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Summarizing by Amir Shachmurove

Running v. Miller (In re Miller)

No. 13-3682 (8th Cir. Feb. 13, 2015).
Funds taken from an individual retirement account for the purpose of purchasing an annuity retain their exempt status under 11 U.S.C. § 522(b)(3)(C) as “retirement funds…in a fund or account that is exempt from taxation under [28 U.S.C. § 408].”
Procedural context:
The chapter 7 trustee (Running) objected to Miller’s claimed exemption in his chpater 7 case. The bankruptcy court overruled the objection, and the trustee appealed. The Bankruptcy Appellate Panel affirmed, and the trustee appealed to circuit court.
Prior to his chapter 7 case, Miller purchased an annuity contract for a lump sum payment of $267,319.48, plus eight annual income payments of $40,497.95 each, using funds from his individual retirement account to make each of the payments. Miller later filed chapter 7, claiming the annuity as exempt pursuant to 11 U.S.C. § 522(b)(3)(C). The Circuit Court concurred with the lower courts that the exemption applies even to funds transferred from one qualified retirement plan to another; the funds do not become property of the estate “in transit.” Although to be eligible to be a qualified retirement annuity, annual premiums cannot exceed $6,000, the Circuit Court concluded that “an annual premium does not encompass funds that already were contributed to a qualified retirement plan;” rather, it refers to retirement contributions being made for the first time. The payments made by Miller were more in the nature of rollover contributions, which are expressly distinguished from premium payments by § 408 of the Internal Revenue Code. Accordingly, the Circuit Court affirmed.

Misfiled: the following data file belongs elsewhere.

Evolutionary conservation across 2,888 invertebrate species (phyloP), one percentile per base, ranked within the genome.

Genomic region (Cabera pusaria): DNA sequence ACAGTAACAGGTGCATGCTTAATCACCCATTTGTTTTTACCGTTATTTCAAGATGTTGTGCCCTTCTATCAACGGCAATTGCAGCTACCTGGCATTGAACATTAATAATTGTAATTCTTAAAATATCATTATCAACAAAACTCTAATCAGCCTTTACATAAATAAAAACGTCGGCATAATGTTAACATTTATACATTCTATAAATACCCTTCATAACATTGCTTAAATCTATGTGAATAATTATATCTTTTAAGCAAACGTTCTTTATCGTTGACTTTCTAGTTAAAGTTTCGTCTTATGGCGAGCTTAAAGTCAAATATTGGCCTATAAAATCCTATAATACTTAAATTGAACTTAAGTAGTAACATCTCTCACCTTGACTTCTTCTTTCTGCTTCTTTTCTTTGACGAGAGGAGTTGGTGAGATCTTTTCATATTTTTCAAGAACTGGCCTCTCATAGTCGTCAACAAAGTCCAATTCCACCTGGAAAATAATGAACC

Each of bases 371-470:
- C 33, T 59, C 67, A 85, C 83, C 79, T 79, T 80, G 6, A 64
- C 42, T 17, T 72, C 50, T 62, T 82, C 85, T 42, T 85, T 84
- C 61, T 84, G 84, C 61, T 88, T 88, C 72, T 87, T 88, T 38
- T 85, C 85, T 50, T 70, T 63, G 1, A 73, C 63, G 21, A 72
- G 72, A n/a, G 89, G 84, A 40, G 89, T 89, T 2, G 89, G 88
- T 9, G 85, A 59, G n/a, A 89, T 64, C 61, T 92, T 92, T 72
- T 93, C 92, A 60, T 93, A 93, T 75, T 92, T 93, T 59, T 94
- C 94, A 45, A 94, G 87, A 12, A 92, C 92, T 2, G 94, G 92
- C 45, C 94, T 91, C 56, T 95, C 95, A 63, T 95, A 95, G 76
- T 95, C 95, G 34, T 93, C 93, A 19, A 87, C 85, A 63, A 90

Murphy, Smith, and Gruender.

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